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"You can't measure the success of a [film] on how many tickets it sells. You can only measure it in how many hearts it changes." Hayao Miyazaki …more »»  
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What’s the deal here?

Have you ever had a blinding flash of clarity about a better life or a better world? A moment where you thought, “Hey, maybe there’s life before death”? It can change you, and it can start with a moment in a movie.

That’s what is about: finding life through film. Whether a film is old or new, we turn things around: We spend less time critiquing a film and more time asking if the film can critique us. With any film, we:

  • Focus first on how a film embodies the best in life — good, true, beautiful things — even if its filmcraft falls short.
  • Tone down (but don’t ignore) our critique of a film’s failings.
  • Allow a film to show ugly sides of life if, by doing so, it might help us see the best in life more clearly.

Why? Because life is better when the world’s a better place, and that starts with us. Whether on DVD or in a theater, we have a good time with film and we want movies to help us get better. Other bits you’ll find on the site:

A angle on film is about how we change from the inside out and how film can help us do that. It works like this:

Change from the inside out

  • Heart. On the inside, in our hearts, is who we really are. A film can show us the best things in life and move us toward loving them.
  • Beauty. Our hearts move with Beauty — good, true, pleasing things. A film can help us feel the joy of real Beauty or the pain of Beauty’s absence.
  • Love. As a film moves us toward Beauty, we can find and live love and relationship with those around us.

Be thoughtful about film

  • Find a film’s heart. Seeing a film, we want more than the fun of the moment. We also want the film’s heart to move us toward the best in life.
  • Take care with content. We see films that dive deep into ugly issues of this life, and thus show ugly things, but we don’t want to enjoy ugly content for its own sake.
  • Consider what to watch. We see a broad range of films, yet we aim to choose better films that enrich our lives with Beauty in the moment and that also help us get better.

I hope you’ll join us.

Randy Heffner

Talk about great films: Wit (2001)

Before viewing talk
In the context of a life and death scenario, Wit intensely explores issues of life before death by juxtaposing the emotional sterility of the typical ...more »»
After viewing talk
Having seen Wit, I want to take life more seriously. What I mean is that I want to take living life fully more seriously. I tend to think that living seriously … more »»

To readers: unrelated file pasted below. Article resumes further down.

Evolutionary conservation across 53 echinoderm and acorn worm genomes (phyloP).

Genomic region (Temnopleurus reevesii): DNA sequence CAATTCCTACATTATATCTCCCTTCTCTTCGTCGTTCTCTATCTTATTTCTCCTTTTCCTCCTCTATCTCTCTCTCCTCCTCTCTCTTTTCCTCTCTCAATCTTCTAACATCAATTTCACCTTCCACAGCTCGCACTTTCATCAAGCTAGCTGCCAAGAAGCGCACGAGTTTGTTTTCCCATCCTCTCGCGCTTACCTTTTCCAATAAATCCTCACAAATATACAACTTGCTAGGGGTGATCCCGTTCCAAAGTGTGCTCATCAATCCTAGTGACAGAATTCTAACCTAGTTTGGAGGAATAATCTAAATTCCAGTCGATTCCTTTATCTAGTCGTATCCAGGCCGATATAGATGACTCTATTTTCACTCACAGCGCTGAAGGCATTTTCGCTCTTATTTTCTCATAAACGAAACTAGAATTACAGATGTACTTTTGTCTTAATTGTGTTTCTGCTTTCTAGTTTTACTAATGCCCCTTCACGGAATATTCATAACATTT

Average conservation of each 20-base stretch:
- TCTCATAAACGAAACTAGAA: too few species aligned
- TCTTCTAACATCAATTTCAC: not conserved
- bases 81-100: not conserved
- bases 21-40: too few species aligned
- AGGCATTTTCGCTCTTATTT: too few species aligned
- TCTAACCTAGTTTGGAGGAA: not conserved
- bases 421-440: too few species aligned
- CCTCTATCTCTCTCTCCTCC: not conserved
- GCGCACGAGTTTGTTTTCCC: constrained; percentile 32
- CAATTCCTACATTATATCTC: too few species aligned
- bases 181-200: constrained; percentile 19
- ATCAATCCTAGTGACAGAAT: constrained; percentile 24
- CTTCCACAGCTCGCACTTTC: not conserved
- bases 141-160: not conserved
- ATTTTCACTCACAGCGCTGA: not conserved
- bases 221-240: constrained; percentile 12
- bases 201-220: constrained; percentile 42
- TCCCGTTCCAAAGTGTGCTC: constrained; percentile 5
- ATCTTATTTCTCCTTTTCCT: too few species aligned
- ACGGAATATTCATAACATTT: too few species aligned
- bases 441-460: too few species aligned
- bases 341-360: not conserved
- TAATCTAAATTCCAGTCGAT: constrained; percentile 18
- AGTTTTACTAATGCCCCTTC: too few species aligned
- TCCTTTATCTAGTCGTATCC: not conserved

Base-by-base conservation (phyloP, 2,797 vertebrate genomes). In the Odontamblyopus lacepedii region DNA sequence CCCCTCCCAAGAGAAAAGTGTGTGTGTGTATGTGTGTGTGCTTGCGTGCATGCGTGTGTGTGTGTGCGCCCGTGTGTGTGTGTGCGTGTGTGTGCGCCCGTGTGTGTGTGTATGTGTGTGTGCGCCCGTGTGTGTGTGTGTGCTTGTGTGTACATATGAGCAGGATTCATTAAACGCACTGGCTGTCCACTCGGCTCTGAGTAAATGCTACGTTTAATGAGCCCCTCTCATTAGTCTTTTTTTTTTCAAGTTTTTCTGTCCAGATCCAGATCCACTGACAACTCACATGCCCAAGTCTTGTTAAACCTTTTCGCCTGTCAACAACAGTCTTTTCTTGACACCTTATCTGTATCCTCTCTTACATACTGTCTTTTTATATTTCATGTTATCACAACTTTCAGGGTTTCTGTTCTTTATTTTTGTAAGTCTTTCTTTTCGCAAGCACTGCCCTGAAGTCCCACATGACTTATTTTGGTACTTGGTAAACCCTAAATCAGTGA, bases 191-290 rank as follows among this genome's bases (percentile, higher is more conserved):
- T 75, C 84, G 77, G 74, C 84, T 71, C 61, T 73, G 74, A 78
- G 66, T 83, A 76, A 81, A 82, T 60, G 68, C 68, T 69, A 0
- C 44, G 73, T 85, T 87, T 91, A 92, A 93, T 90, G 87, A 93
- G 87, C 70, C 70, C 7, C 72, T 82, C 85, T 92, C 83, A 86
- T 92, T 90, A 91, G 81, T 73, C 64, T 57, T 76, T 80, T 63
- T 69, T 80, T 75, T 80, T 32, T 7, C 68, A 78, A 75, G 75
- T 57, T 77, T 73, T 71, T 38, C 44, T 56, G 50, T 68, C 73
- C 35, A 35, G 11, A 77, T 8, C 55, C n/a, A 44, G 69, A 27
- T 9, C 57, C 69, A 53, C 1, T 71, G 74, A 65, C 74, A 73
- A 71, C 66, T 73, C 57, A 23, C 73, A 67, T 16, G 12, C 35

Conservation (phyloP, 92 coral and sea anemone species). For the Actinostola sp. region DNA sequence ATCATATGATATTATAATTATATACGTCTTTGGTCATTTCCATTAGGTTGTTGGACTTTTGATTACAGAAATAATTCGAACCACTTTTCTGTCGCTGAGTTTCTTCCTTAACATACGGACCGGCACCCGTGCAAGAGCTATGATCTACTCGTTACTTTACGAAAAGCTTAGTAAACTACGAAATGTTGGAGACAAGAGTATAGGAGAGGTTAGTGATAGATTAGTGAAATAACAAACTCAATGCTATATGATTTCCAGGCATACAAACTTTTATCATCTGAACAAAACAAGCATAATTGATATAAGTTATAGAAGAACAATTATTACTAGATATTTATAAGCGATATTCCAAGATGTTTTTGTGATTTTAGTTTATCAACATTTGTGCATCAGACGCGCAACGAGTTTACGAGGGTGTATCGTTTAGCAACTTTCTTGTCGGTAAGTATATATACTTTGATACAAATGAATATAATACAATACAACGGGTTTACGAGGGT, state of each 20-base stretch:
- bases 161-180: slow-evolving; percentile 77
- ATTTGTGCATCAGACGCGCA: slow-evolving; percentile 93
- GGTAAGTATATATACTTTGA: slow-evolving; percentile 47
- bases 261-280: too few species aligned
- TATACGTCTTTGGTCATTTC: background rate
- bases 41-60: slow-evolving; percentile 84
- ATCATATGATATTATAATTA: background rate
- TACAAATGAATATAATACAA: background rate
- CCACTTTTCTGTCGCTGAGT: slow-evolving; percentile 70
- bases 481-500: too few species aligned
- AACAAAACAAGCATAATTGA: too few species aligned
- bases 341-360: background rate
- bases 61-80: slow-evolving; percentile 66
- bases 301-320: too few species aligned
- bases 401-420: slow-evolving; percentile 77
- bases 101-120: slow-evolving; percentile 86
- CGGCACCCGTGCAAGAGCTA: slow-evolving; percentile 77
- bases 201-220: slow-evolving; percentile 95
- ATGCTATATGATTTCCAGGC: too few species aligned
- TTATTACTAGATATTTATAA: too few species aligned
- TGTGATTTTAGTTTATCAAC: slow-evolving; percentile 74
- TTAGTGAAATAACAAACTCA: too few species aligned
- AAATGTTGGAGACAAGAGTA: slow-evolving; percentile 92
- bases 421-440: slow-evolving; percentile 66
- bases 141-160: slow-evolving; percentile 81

…more »»  

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Hard To Be A God (German, 2014)
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The Babadook (Kent, 2014)
Amelia is having a nightmare, and first time director Jennifer Kent begins her psychological horror film, The Babadook, by placing…

Selma (DuVernay, 2014)
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The Tale of the Princess Kaguya (Takahata, 2014)
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A Girl Walks Home Alone At Night (Amirpour, 2014 – SLIFF, 2014)
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Norte, The End of History (Diaz, 2013)
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Updated: 25 Apr 2015, 14:00 UTC


‘Woman in Gold’ is a first-rate detective story that unravels a decades-old mystery
“Woman in Gold” is a David-and-Goliath story. When the sister of Maria Altmann (Helen Mirren) dies in Los Angeles,…

‘A.D. The Bible Continues’ kicks off with a familiar story
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‘METALHEAD’ is a Good Friday film with an Easter ending
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‘Killing Jesus’ is remarkable but doesn’t give the whole picture
8 p.m./7 p.m. Central, Sunday, March 29 National Geographic Channel   “Killing Jesus” airs Sunday on the National…

2015 Oscar nominees default to (mostly white) men
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Sr. Rose to present first Razzie “Redemption” Award!
I have to say, it was a surprise to be asked! Check the website. There is still time to vote for who should be redeemed!  …

‘Selma’ shows how nonviolence can achieve social change
On July 2, 1964, President Lyndon Johnson signed the Civil Rights Act into law. It outlawed all discrimination in the United States…

‘The Railway Man’ is a powerful story of a wounded soul
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‘Fury’ fuels the ‘war is hell’ mentality without shining fresh light on it
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‘The Decent One’: Documentary on Himmler a compelling contribution to Holocaust filmography
  Heinrich Himmler — the Nazi Gestapo chief, head of the German police in the Third Reich, head of the Reich Main Security…

Updated: 25 Apr 2015, 14:00 UTC